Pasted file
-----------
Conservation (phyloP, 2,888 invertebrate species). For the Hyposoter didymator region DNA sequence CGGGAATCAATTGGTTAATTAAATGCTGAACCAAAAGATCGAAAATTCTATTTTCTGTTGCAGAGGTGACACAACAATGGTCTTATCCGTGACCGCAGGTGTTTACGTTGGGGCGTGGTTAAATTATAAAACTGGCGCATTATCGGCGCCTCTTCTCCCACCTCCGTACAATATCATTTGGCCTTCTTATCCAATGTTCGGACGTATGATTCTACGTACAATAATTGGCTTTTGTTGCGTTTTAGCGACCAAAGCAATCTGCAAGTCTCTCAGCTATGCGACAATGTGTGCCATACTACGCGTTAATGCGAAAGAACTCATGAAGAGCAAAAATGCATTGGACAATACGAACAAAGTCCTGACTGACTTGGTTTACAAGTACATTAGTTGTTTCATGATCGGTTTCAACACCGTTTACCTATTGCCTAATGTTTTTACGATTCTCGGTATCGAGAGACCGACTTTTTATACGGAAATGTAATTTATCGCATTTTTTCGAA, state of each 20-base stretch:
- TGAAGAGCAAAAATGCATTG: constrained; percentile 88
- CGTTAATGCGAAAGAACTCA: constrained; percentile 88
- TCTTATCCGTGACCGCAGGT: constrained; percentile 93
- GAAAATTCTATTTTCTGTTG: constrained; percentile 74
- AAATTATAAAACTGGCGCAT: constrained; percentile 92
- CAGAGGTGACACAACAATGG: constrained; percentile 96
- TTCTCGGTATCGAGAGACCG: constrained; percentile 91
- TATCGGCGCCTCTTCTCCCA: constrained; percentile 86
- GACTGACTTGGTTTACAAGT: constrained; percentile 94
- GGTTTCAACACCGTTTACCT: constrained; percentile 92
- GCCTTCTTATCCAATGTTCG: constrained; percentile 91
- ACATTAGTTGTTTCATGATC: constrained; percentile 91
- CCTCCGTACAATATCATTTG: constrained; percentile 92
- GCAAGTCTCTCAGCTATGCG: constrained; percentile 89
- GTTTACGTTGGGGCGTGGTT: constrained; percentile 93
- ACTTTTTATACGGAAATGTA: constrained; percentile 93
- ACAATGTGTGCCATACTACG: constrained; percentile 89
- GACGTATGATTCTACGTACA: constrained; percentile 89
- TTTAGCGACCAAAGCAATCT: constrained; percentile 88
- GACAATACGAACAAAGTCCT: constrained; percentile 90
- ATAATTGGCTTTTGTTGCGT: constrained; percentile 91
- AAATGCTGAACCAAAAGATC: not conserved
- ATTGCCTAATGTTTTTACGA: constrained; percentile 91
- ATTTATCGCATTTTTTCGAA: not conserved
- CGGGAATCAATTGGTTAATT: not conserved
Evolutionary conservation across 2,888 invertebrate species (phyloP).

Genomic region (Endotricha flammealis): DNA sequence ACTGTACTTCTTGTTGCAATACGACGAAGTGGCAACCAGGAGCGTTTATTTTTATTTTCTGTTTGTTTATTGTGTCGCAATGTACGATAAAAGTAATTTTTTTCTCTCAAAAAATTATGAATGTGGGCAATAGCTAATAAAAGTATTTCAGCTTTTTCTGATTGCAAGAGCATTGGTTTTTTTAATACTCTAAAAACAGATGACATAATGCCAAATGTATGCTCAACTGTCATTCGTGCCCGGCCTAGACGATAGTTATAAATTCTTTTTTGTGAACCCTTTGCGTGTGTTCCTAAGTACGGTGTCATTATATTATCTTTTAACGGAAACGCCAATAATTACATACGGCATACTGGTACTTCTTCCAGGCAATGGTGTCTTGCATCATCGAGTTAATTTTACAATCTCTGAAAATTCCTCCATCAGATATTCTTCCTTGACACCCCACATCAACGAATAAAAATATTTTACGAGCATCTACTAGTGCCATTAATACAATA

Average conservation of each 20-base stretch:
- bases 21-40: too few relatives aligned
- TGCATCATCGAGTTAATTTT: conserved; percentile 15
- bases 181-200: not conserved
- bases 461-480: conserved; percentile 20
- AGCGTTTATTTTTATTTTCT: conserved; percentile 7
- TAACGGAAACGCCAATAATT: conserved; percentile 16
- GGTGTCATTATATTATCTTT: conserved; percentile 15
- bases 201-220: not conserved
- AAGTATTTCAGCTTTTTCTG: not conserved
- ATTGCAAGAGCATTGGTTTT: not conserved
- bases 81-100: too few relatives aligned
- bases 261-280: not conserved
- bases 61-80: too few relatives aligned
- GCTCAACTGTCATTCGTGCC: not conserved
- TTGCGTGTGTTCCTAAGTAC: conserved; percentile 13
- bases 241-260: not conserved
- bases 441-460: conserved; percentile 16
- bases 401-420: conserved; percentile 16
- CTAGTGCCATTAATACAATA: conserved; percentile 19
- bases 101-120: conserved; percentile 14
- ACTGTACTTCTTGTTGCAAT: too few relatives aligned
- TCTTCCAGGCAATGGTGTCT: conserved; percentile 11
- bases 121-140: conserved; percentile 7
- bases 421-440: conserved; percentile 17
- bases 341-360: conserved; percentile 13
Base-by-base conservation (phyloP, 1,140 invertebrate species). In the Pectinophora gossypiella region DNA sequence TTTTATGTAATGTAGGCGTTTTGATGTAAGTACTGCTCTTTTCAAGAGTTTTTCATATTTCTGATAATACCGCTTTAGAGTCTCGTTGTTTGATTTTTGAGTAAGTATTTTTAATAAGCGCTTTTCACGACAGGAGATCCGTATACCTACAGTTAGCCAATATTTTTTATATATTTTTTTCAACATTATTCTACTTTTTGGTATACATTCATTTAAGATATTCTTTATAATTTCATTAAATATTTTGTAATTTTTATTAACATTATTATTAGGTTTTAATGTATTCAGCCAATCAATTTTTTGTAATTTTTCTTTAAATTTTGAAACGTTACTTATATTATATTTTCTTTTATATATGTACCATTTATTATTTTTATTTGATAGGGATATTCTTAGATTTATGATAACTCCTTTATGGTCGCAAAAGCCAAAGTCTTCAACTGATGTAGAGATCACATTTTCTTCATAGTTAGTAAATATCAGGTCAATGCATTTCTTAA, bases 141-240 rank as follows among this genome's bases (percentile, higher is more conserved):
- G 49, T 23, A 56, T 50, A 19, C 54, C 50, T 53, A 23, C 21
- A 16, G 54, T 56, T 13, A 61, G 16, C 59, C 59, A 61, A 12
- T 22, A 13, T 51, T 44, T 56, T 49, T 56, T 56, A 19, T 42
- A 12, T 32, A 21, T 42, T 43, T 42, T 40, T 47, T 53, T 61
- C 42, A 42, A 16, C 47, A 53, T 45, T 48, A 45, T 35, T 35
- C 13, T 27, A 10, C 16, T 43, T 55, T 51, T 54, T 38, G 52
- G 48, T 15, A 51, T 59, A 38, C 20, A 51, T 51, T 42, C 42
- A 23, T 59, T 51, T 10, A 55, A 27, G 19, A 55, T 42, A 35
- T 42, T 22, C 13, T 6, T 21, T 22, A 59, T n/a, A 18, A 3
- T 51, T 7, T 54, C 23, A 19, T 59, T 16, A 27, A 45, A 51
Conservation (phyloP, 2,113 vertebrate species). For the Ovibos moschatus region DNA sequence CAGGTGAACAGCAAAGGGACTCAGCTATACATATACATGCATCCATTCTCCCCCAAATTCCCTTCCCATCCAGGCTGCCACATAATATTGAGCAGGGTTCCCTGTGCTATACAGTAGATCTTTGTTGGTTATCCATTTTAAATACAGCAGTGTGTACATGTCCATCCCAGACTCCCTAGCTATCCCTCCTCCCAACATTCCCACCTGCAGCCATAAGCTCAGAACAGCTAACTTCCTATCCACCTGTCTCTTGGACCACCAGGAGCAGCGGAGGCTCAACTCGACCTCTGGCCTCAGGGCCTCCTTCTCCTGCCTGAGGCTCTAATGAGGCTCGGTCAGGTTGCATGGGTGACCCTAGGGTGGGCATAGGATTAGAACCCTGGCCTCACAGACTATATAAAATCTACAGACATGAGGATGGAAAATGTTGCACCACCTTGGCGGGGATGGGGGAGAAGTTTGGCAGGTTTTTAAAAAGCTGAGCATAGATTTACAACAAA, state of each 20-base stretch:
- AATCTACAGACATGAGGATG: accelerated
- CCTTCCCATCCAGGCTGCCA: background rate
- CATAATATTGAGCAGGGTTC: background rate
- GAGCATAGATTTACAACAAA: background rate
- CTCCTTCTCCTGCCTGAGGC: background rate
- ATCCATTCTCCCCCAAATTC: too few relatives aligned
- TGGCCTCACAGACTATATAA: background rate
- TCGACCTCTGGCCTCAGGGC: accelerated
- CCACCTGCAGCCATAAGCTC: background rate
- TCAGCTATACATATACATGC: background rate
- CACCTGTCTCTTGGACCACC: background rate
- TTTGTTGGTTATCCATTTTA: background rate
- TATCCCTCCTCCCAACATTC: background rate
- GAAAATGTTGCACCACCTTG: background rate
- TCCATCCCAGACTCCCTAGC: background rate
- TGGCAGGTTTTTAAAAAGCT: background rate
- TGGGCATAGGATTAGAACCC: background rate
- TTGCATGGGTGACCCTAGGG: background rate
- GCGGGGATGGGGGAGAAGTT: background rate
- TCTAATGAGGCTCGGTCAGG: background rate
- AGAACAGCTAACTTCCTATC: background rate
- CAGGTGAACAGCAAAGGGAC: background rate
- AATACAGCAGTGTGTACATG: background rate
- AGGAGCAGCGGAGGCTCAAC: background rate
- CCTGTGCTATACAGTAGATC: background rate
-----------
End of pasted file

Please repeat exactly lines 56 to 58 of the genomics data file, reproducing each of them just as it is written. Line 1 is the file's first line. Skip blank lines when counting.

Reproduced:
- G 49, T 23, A 56, T 50, A 19, C 54, C 50, T 53, A 23, C 21
- A 16, G 54, T 56, T 13, A 61, G 16, C 59, C 59, A 61, A 12
- T 22, A 13, T 51, T 44, T 56, T 49, T 56, T 56, A 19, T 42